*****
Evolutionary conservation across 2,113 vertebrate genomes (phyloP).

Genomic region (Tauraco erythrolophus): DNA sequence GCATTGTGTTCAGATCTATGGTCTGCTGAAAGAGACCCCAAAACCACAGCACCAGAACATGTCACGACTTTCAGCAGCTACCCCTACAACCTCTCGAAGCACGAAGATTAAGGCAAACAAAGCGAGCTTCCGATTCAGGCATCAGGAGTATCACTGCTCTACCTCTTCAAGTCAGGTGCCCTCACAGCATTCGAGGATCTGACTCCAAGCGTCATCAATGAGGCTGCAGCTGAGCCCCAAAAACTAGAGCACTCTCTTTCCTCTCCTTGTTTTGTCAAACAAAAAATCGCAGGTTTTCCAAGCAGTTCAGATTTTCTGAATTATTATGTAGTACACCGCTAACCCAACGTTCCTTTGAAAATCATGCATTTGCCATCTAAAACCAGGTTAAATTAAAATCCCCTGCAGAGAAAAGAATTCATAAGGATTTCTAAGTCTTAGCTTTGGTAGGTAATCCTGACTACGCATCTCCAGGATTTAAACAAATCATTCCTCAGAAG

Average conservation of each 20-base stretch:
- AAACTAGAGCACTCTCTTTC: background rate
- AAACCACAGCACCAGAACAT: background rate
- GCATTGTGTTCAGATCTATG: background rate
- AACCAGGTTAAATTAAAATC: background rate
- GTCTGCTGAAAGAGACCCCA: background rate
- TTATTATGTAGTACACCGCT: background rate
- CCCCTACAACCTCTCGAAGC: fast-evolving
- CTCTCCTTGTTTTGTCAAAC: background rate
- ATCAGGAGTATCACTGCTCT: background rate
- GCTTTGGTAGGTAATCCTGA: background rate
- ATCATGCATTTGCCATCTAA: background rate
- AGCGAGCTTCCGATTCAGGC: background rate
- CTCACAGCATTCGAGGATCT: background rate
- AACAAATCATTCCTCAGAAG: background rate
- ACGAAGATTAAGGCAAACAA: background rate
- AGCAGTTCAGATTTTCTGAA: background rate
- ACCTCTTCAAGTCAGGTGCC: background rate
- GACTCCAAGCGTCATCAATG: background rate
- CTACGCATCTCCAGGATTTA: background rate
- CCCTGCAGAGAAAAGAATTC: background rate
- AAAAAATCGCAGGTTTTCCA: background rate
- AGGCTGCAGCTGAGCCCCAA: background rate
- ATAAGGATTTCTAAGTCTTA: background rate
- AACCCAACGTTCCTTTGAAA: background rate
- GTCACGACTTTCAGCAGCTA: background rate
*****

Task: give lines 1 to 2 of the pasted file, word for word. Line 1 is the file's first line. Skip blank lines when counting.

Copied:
Evolutionary conservation across 2,113 vertebrate genomes (phyloP).

Genomic region (Tauraco erythrolophus): DNA sequence GCATTGTGTTCAGATCTATGGTCTGCTGAAAGAGACCCCAAAACCACAGCACCAGAACATGTCACGACTTTCAGCAGCTACCCCTACAACCTCTCGAAGCACGAAGATTAAGGCAAACAAAGCGAGCTTCCGATTCAGGCATCAGGAGTATCACTGCTCTACCTCTTCAAGTCAGGTGCCCTCACAGCATTCGAGGATCTGACTCCAAGCGTCATCAATGAGGCTGCAGCTGAGCCCCAAAAACTAGAGCACTCTCTTTCCTCTCCTTGTTTTGTCAAACAAAAAATCGCAGGTTTTCCAAGCAGTTCAGATTTTCTGAATTATTATGTAGTACACCGCTAACCCAACGTTCCTTTGAAAATCATGCATTTGCCATCTAAAACCAGGTTAAATTAAAATCCCCTGCAGAGAAAAGAATTCATAAGGATTTCTAAGTCTTAGCTTTGGTAGGTAATCCTGACTACGCATCTCCAGGATTTAAACAAATCATTCCTCAGAAG